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How to Hold Your Company Accountable to Its Promise of Racial Justice

After the civil unrest of the spring, organizations around the country expressed their solidarity with the Black community, pledged money to fight discrimination, and promised to embrace diversity in their workforces. How can you use your influence to ensure your company follows through on its commitments? Check out this article Harvard Business Review article by Rebecca Knight to learn more.

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How to Recognize Exclusion in AI

The most critical step in creating inclusive AI is to recognize where and how bias infects the system. For AI to fulfill its promise, systems must be trustworthy – bias can tear down this trust and create real harm in large communities. Start to understand how to identify bias through inclusive design principles that can be used to identify issues early on, anticipate future problems, and guide better decision making.

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How to Speak Up If You See Bias at Work

It takes courage to be someone who speaks up to call out harmful behavior to a work environment when witnessed. Failure to acknowledge offensive conduct only helps normalize it. Unchecked bias has the potential to erode full employee participation and productivity, taking a toll on organizational effectiveness. Individuals have the power to manage how, when, and to whom to speak out to that can encourage positive change. Following these simple steps can help create more constructive and positive outcomes when speaking up.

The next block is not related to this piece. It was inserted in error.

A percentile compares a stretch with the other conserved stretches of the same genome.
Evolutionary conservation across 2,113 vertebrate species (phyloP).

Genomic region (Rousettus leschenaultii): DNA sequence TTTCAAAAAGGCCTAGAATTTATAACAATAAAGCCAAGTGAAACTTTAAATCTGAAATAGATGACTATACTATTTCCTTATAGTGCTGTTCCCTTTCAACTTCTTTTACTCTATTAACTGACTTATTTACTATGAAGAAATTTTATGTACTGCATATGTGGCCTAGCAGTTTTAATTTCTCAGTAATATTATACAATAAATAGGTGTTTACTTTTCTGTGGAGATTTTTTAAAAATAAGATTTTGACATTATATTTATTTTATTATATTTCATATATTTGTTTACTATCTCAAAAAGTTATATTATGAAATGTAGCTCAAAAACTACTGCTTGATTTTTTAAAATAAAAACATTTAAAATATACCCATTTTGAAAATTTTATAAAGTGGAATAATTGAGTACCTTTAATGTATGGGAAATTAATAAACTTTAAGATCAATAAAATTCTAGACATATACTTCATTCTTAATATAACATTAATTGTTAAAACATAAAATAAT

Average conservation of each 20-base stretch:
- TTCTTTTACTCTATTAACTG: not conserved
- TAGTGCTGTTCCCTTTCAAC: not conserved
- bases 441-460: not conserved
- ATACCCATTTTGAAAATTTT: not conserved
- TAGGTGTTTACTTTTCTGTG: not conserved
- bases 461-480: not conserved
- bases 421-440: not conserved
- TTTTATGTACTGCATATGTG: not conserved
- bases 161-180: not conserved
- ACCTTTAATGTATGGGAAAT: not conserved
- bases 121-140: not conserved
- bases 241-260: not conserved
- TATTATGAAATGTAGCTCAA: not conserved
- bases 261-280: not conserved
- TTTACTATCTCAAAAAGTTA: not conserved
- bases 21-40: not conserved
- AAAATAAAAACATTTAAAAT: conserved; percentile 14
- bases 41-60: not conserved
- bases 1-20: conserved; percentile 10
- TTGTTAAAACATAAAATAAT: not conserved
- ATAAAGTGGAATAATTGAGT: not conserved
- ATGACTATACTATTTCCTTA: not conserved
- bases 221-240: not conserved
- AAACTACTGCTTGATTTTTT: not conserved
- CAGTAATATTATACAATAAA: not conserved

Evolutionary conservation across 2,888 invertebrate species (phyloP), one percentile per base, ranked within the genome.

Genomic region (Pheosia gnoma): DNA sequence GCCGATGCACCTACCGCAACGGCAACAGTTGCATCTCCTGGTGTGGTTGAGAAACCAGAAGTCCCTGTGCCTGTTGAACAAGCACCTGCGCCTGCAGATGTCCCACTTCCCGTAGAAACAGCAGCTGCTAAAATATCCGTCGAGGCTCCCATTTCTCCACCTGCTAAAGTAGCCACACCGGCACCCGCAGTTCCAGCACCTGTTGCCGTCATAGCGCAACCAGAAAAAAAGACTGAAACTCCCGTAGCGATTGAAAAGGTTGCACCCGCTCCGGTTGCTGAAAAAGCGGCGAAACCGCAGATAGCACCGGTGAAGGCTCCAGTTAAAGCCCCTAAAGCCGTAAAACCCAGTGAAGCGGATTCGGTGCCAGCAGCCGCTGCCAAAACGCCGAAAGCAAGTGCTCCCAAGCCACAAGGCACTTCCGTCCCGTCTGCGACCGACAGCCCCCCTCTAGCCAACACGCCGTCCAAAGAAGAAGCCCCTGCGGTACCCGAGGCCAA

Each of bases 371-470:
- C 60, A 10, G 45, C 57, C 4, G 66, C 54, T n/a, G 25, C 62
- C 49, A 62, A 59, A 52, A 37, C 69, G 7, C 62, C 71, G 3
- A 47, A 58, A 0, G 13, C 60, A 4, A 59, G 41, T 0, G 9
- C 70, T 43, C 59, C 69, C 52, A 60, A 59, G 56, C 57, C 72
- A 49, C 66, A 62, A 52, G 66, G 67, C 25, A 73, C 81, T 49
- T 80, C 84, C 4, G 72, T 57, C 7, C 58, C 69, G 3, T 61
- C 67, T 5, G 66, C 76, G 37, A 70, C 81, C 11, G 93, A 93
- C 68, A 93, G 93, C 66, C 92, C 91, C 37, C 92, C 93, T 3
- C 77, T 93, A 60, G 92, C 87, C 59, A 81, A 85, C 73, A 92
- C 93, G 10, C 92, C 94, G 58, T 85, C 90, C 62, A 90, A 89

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Leadership in This Moment: Listen Deeply, Unite Widely, Act Boldly

When employees are feeling high levels of stress and uncertainty due to the intensity of external socio-political events, great leaders can use their power to listen deeply, unite widely, and act boldly.  Based on scientific research, leaders can focus on 3 areas to make a positive change within their organization that addresses the feelings of distress that employees are experiencing.

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Survey: What Diversity and Inclusion Policies Do Employees Actually Want?

Research from BCG found that around three-quarters of employees in underrepresented groups—women, racial and ethnic minorities, and LGBTQ employees—do not feel they’ve personally benefited from their companies’ diversity and inclusion programs. There is a disconnect between leadership’s good intentions, and what DEI strategies will meet the needs of their employees. This is a great article for leaders who want to make a difference but aren’t sure how.

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Want to be Less Racist? Move to Hawaii

Where are you really from? Categorization determines how people are treated and what cultures we fit into.  Check out this opinion piece from the NYT about the culture of race in Hawaii.

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Success Comes from Affirming Your Potential

HBR research focused on African-American leaders who, despite being underestimated, underappreciated, and underresourced, have prospered and achieved incredible success. The practice of self-affirmation has broad benefits including helping people develop a healthy self-identity but also limit the detrimental effects of identity threats like negative stereotyping and overt discrimination. Draw on these affirmations developed from the research when you are finding challenges or doubts in the workplace.